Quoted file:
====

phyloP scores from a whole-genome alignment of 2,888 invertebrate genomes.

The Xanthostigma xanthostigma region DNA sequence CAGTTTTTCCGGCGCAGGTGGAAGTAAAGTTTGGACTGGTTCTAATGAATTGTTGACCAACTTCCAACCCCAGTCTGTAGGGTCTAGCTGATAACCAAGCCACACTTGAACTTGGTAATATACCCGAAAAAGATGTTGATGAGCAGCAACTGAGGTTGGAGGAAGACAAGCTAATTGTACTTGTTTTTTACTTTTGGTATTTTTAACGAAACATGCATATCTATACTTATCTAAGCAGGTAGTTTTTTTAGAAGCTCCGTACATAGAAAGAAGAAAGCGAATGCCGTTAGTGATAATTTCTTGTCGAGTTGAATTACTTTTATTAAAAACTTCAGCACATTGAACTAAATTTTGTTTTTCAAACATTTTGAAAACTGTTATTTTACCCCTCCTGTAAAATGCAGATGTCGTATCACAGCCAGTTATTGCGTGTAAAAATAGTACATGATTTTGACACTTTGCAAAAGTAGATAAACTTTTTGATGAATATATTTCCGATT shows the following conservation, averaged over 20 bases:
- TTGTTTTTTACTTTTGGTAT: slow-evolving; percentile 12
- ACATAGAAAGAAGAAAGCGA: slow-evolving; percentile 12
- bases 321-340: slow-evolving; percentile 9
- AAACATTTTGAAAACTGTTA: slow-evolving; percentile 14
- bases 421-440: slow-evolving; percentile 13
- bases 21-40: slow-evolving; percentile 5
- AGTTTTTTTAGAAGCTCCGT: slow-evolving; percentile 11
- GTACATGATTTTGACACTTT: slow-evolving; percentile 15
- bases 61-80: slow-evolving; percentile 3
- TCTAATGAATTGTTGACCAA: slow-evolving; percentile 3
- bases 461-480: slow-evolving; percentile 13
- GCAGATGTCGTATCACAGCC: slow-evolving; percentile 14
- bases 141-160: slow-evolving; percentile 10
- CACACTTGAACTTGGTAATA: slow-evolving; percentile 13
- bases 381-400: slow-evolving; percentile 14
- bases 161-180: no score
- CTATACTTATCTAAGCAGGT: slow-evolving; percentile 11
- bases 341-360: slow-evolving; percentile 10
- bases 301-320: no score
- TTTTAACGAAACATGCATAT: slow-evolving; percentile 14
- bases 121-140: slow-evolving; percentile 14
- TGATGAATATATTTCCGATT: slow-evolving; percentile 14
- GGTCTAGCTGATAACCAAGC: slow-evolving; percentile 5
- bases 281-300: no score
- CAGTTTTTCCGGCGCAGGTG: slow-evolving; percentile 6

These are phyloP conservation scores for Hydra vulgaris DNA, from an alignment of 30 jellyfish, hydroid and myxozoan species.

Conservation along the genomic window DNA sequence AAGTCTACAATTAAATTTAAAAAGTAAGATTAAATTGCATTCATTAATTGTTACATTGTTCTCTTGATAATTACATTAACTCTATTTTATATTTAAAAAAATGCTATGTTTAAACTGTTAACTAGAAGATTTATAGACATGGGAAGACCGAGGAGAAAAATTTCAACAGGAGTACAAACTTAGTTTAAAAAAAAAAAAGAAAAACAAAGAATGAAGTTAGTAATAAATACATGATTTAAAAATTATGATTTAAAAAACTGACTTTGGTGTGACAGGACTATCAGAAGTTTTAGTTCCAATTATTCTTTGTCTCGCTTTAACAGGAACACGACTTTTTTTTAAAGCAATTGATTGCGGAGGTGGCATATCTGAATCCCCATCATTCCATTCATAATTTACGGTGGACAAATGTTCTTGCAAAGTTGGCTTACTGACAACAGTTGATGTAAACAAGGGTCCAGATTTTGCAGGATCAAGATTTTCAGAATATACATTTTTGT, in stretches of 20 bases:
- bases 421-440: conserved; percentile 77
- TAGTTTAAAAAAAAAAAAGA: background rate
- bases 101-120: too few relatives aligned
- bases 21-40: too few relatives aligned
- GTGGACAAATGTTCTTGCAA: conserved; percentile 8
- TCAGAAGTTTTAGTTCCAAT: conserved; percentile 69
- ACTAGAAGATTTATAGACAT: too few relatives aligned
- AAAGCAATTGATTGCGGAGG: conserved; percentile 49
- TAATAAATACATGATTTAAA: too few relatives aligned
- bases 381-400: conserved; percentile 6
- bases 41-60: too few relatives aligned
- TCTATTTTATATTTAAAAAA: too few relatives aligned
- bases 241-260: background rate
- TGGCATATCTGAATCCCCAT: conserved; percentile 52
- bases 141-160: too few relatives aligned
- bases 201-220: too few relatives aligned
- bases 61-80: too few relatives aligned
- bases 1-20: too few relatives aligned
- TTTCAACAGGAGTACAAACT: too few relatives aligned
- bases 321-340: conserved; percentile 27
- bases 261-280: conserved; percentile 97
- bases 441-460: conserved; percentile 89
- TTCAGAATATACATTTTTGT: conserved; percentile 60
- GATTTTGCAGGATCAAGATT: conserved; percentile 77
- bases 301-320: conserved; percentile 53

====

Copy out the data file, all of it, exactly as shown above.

phyloP scores from a whole-genome alignment of 2,888 invertebrate genomes.

The Xanthostigma xanthostigma region DNA sequence CAGTTTTTCCGGCGCAGGTGGAAGTAAAGTTTGGACTGGTTCTAATGAATTGTTGACCAACTTCCAACCCCAGTCTGTAGGGTCTAGCTGATAACCAAGCCACACTTGAACTTGGTAATATACCCGAAAAAGATGTTGATGAGCAGCAACTGAGGTTGGAGGAAGACAAGCTAATTGTACTTGTTTTTTACTTTTGGTATTTTTAACGAAACATGCATATCTATACTTATCTAAGCAGGTAGTTTTTTTAGAAGCTCCGTACATAGAAAGAAGAAAGCGAATGCCGTTAGTGATAATTTCTTGTCGAGTTGAATTACTTTTATTAAAAACTTCAGCACATTGAACTAAATTTTGTTTTTCAAACATTTTGAAAACTGTTATTTTACCCCTCCTGTAAAATGCAGATGTCGTATCACAGCCAGTTATTGCGTGTAAAAATAGTACATGATTTTGACACTTTGCAAAAGTAGATAAACTTTTTGATGAATATATTTCCGATT shows the following conservation, averaged over 20 bases:
- TTGTTTTTTACTTTTGGTAT: slow-evolving; percentile 12
- ACATAGAAAGAAGAAAGCGA: slow-evolving; percentile 12
- bases 321-340: slow-evolving; percentile 9
- AAACATTTTGAAAACTGTTA: slow-evolving; percentile 14
- bases 421-440: slow-evolving; percentile 13
- bases 21-40: slow-evolving; percentile 5
- AGTTTTTTTAGAAGCTCCGT: slow-evolving; percentile 11
- GTACATGATTTTGACACTTT: slow-evolving; percentile 15
- bases 61-80: slow-evolving; percentile 3
- TCTAATGAATTGTTGACCAA: slow-evolving; percentile 3
- bases 461-480: slow-evolving; percentile 13
- GCAGATGTCGTATCACAGCC: slow-evolving; percentile 14
- bases 141-160: slow-evolving; percentile 10
- CACACTTGAACTTGGTAATA: slow-evolving; percentile 13
- bases 381-400: slow-evolving; percentile 14
- bases 161-180: no score
- CTATACTTATCTAAGCAGGT: slow-evolving; percentile 11
- bases 341-360: slow-evolving; percentile 10
- bases 301-320: no score
- TTTTAACGAAACATGCATAT: slow-evolving; percentile 14
- bases 121-140: slow-evolving; percentile 14
- TGATGAATATATTTCCGATT: slow-evolving; percentile 14
- GGTCTAGCTGATAACCAAGC: slow-evolving; percentile 5
- bases 281-300: no score
- CAGTTTTTCCGGCGCAGGTG: slow-evolving; percentile 6

These are phyloP conservation scores for Hydra vulgaris DNA, from an alignment of 30 jellyfish, hydroid and myxozoan species.

Conservation along the genomic window DNA sequence AAGTCTACAATTAAATTTAAAAAGTAAGATTAAATTGCATTCATTAATTGTTACATTGTTCTCTTGATAATTACATTAACTCTATTTTATATTTAAAAAAATGCTATGTTTAAACTGTTAACTAGAAGATTTATAGACATGGGAAGACCGAGGAGAAAAATTTCAACAGGAGTACAAACTTAGTTTAAAAAAAAAAAAGAAAAACAAAGAATGAAGTTAGTAATAAATACATGATTTAAAAATTATGATTTAAAAAACTGACTTTGGTGTGACAGGACTATCAGAAGTTTTAGTTCCAATTATTCTTTGTCTCGCTTTAACAGGAACACGACTTTTTTTTAAAGCAATTGATTGCGGAGGTGGCATATCTGAATCCCCATCATTCCATTCATAATTTACGGTGGACAAATGTTCTTGCAAAGTTGGCTTACTGACAACAGTTGATGTAAACAAGGGTCCAGATTTTGCAGGATCAAGATTTTCAGAATATACATTTTTGT, in stretches of 20 bases:
- bases 421-440: conserved; percentile 77
- TAGTTTAAAAAAAAAAAAGA: background rate
- bases 101-120: too few relatives aligned
- bases 21-40: too few relatives aligned
- GTGGACAAATGTTCTTGCAA: conserved; percentile 8
- TCAGAAGTTTTAGTTCCAAT: conserved; percentile 69
- ACTAGAAGATTTATAGACAT: too few relatives aligned
- AAAGCAATTGATTGCGGAGG: conserved; percentile 49
- TAATAAATACATGATTTAAA: too few relatives aligned
- bases 381-400: conserved; percentile 6
- bases 41-60: too few relatives aligned
- TCTATTTTATATTTAAAAAA: too few relatives aligned
- bases 241-260: background rate
- TGGCATATCTGAATCCCCAT: conserved; percentile 52
- bases 141-160: too few relatives aligned
- bases 201-220: too few relatives aligned
- bases 61-80: too few relatives aligned
- bases 1-20: too few relatives aligned
- TTTCAACAGGAGTACAAACT: too few relatives aligned
- bases 321-340: conserved; percentile 27
- bases 261-280: conserved; percentile 97
- bases 441-460: conserved; percentile 89
- TTCAGAATATACATTTTTGT: conserved; percentile 60
- GATTTTGCAGGATCAAGATT: conserved; percentile 77
- bases 301-320: conserved; percentile 53